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Are Online Security and Convenience Fundamentally Incomptible?

Latest from me at Wired:

Staying secure online is a pain. If you really want to protect yourself, you have to create unique passwords for every web service you use, turn on two-factor authentication at every site that supports it, and then encrypt all your files, e-mails, and instant messages.

At the very least, these are tedious tasks. But sometimes they’re worse than tedious. In 1999, researchers at Carnegie Mellon University found that most users couldn’t figure out how to sign and encrypt messages with PGP, the gold standard in e-mail encryption. In fact, many accidentally sent unencrypted messages that they thought were secured. And follow-up research in 2006 found that the situation hadn’t improved all that much.

As many internet users seek to improve their security in the wake of ex-government contractor Edward Snowden exposing the NSA’s online surveillance programs, these difficulties remain a huge issue. And it’s hard to understand why. Do we really have to sacrifice convenience for security? Is it that security software designers don’t think hard enough about making things easy to use—or is security just inherently a pain? It’s a bit of both, says Lorrie Cranor, an expert in both security and usability and the director of Carnegie Mellon’s CyLab Usable Privacy and Security Laboratory, or CUPS for short. “There isn’t a magic bullet for how to make security usable,” she says. “It’s very much an open research project.”

Full Story: Wired: Online Security Is a Total Pain, But That May Soon Change

(I don’t care for that headline — there’s not really much evidence that this is necessarily going to change anytime soon)

The Internet of Things Could Be Bad for the Environment

pollution-getty

A bit more contrarianism from me at Wired today:

The pitch is that the Internet of Things will make our world a greener place. Environmental sensors can detect pollution, the voices say. Smart thermostats can help us save money on our electric bills. A new breed of agriculture tech can save water by giving crops exactly the amount they need and no more.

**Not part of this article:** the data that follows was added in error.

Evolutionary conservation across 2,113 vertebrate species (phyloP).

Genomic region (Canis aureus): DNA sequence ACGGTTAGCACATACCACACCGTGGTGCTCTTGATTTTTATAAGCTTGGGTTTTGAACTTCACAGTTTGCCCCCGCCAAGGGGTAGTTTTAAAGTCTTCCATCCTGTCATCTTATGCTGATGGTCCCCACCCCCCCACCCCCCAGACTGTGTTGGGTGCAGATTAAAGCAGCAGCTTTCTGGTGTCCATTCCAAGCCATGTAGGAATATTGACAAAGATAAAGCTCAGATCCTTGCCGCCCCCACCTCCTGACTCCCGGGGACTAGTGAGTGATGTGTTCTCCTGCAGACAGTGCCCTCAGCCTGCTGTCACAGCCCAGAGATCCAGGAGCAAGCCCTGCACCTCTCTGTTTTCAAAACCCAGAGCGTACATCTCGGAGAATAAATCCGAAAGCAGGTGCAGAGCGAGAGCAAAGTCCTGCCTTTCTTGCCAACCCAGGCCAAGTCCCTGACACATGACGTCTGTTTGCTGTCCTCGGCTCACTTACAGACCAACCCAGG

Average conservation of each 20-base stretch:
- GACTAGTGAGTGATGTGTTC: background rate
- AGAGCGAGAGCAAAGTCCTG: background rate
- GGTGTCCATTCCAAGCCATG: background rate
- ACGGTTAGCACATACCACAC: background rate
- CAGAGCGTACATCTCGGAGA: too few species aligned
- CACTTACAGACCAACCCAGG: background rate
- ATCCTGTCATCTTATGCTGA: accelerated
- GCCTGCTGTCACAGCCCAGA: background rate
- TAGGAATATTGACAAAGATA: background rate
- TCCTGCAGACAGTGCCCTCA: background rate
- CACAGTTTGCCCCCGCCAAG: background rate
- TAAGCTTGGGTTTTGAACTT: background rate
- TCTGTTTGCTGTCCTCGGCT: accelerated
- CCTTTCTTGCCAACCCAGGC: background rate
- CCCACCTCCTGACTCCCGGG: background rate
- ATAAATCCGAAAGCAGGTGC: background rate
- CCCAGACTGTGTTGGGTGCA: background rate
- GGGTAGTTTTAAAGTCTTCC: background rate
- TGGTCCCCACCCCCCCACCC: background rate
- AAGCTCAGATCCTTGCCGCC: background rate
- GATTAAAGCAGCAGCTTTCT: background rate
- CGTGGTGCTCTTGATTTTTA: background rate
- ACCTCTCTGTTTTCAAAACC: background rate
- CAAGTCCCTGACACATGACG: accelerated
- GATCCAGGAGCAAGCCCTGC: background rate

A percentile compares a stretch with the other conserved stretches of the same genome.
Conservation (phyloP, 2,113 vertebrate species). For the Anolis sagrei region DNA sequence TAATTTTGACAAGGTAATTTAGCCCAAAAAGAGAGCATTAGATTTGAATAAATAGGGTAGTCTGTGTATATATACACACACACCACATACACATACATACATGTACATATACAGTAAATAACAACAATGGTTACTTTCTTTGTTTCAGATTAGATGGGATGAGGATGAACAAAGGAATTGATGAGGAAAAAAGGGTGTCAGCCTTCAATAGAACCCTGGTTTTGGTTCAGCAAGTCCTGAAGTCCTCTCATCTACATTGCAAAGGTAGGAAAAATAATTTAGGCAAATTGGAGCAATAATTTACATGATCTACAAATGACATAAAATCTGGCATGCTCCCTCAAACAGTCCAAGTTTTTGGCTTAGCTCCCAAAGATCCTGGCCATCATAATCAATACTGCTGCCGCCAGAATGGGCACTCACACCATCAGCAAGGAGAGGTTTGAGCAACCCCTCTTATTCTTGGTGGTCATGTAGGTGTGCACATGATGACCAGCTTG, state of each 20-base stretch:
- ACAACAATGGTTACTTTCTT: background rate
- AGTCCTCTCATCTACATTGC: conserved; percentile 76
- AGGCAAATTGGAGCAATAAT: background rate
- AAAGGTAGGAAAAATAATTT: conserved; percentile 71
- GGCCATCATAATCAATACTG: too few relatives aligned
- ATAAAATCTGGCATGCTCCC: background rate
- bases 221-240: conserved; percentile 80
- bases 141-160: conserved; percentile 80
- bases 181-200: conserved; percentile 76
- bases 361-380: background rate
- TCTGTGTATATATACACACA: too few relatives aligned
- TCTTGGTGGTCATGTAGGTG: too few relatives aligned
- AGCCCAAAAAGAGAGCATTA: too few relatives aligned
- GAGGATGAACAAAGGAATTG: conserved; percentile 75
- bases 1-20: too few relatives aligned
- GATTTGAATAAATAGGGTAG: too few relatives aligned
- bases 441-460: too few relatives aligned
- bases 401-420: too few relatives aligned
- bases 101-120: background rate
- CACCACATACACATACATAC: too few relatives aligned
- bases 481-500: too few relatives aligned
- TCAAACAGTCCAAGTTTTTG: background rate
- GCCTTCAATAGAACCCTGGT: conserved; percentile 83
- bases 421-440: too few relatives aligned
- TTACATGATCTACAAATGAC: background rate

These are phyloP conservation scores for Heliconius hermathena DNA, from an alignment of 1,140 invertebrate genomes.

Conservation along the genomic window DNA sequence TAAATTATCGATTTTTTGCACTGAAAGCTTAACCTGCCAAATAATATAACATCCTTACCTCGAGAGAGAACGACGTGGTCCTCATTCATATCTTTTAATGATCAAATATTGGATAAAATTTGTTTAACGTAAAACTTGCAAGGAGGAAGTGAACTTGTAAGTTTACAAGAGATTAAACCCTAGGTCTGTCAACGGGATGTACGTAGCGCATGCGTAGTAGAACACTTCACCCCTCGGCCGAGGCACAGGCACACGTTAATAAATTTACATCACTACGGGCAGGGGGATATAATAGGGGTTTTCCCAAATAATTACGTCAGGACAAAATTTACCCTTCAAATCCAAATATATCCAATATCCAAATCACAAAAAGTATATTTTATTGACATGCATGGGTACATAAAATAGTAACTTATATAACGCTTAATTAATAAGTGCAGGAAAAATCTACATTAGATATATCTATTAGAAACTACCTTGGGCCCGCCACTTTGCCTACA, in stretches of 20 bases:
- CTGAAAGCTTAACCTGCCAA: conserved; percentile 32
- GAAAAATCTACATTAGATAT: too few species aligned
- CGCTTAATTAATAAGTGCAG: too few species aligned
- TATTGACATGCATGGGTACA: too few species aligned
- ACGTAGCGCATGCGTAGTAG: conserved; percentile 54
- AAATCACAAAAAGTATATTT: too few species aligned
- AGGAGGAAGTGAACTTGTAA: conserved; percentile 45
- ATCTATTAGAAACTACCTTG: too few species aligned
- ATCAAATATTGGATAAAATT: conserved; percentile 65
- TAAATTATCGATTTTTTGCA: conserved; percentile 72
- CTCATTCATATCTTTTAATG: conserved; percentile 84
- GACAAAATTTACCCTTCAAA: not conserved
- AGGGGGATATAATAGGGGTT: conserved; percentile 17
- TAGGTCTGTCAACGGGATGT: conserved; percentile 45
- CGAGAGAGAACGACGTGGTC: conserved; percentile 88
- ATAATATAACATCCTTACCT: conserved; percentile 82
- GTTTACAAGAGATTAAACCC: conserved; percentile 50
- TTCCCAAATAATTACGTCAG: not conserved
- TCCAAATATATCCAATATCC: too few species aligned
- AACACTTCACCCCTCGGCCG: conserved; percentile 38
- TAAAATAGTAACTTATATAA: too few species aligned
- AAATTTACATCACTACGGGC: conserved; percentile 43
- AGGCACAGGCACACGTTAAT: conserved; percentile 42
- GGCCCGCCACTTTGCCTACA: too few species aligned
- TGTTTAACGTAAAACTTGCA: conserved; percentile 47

But this vast network of new online devices could also end up harming the environment. Manufacturing all those gadgets means expending both energy and raw materials. In many cases, they will replace an older breed of devices, which will need to be disposed of (so long, non-smart thermostat). And eventually, every IoT device you buy–and people are predicting there will be hundreds of thousands–will need to be retired too. Since all these devices will connect to the net, we should even consider the energy used by the data centers that drive them.

Full Story: Wired: The Internet of Things Could Drown Our Environment in Gadgets

Previously: The Dark Side of the Internet of Things

Why Google’s New Open Source Crypto Tool Might Not Be Such a Good Thing

From my story for Wired about Google’s new encryption plugin for Chrome “End-to-End“:

Google won’t be able to scan encrypted email messages in order to target advertising. Security expert Eleanor Saitta believes this may lead to Google to discourage most users from actively using encryption. She worries that the End-to-End may simply be a publicity stunt designed to keep Google’s engineers happy while scoring points with privacy advocates.

She also points out Google has history of abandoning projects that don’t make the company money, such as iGoogle and Google Reader. If activists come to rely on Google’s encryption tools, but those tools are discontinued, they will be left without crucial protections. “People live and die by the long-term success and failure of communication platforms — I mean that in a very literal sense,” she says. “You cannot put people in a position where they are depending on a software platform for life safety issues and then simply terminate it.”

Her other worry is that the existence of Google’s own plugin may discourage people from building other alternatives, or make it harder for open source encryption projects to raise funds. For example, Mailpile raised over $100,000 last year to build a new open source email client that works with any email provider, including Gmail, and has PGP encryption baked in from the beginning. But it will need more funding eventually, and Saitta worries that potential backers may not be as motivated to contribute.

Full Story: Wired: Google Renews Battle With the NSA by Open Sourcing Email Encryption Tool

The Case Against “Sharing”

Sharing Economy

Full Story: Susie Cagle: The Case Against Sharing

I’ve been calling the “sharing economy” the Urchin Economy, as in street urchin, named for the street kids that are always hanging around in fiction set during the Victorian period, ready to accept a schilling or two to do some chore for a protagonist. They have no job security, no safety net, they’re treated as if they’re utterly disposable. Of course today, there’s always some high-tech middleman looking to take a cut of these transactions.

See also:

The Expendables: How the Temps Who Power Corporate Giants Are Getting Crushed

The Sharing Economy Isn’t

I also tried to explore some of these ideas in my short story “The Faraday Bag“:

A bunch of my friends found work through this app where young guys–and it was always guys––could have people come over and clean their dishes, do their laundry, that sort of thing. I did that a couple times. Then a guy complained that he wanted “an American” to do his chores for him. I told him I was born in the U.S. and that my family had lived here for two generations. He gave me a one-star review, and I haven’t been able to find work through the app since.

Transgender Activists Fight Back Against Web Filters

Transgender coders at TransHack

Another one from me at Wired today: